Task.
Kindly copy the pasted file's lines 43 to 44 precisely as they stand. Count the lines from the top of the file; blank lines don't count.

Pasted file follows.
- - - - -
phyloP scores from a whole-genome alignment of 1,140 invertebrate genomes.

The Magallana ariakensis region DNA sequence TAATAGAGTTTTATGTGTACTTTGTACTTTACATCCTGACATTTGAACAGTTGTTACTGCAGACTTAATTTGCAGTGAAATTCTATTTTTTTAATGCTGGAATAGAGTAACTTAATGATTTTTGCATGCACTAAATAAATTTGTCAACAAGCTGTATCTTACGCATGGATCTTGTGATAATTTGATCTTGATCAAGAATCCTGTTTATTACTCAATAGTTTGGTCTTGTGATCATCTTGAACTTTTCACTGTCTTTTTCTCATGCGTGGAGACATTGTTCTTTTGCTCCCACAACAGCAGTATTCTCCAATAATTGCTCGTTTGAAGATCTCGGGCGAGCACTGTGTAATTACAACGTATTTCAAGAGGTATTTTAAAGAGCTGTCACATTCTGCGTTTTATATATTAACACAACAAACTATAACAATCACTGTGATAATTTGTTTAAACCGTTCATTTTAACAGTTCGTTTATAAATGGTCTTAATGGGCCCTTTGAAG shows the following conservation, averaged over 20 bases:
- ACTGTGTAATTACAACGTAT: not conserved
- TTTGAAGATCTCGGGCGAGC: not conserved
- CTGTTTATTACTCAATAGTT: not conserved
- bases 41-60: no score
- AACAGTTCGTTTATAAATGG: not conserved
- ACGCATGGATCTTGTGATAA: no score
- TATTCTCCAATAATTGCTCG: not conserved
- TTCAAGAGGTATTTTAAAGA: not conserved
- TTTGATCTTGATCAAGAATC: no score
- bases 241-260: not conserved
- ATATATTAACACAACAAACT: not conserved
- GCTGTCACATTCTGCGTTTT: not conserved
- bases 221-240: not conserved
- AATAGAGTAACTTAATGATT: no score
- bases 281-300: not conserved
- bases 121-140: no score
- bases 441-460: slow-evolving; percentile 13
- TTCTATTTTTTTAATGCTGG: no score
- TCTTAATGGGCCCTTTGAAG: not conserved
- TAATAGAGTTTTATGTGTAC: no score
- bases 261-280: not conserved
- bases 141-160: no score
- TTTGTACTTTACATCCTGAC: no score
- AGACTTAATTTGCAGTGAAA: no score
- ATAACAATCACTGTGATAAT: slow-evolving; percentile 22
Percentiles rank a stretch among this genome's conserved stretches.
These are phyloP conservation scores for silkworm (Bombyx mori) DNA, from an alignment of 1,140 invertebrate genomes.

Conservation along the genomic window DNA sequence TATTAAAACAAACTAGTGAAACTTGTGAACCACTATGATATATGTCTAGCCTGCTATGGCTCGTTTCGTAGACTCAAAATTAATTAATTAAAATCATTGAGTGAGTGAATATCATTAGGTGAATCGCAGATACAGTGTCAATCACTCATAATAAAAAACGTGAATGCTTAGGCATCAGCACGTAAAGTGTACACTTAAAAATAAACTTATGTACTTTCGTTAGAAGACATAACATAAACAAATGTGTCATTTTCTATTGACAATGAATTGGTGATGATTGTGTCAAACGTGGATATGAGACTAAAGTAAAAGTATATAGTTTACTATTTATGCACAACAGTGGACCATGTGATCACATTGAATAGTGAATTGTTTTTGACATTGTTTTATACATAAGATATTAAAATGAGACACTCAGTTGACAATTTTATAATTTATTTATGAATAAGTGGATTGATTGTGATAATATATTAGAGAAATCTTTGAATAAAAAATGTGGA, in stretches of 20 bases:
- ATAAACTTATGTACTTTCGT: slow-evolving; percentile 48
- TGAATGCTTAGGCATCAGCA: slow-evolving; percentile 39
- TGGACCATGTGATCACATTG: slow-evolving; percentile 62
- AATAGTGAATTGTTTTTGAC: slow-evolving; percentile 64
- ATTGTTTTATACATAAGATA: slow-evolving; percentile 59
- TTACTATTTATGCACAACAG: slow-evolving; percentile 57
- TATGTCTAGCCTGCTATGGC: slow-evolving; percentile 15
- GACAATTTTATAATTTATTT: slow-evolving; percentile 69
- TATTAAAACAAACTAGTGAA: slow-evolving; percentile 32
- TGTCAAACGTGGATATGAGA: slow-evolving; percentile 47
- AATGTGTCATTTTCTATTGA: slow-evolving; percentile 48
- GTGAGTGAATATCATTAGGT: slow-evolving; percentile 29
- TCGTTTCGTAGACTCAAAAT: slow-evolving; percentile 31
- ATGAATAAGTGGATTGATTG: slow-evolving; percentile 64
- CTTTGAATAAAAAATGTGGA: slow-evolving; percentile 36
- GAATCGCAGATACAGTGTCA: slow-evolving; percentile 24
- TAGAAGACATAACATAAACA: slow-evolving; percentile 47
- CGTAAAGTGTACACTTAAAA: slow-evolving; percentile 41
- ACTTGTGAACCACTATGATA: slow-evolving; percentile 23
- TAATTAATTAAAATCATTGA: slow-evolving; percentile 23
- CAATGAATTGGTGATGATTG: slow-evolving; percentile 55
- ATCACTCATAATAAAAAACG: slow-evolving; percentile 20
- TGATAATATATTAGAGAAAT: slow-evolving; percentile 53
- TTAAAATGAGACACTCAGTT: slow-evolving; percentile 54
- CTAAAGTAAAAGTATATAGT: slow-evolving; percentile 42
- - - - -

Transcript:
- TCGTTTCGTAGACTCAAAAT: slow-evolving; percentile 31
- ATGAATAAGTGGATTGATTG: slow-evolving; percentile 64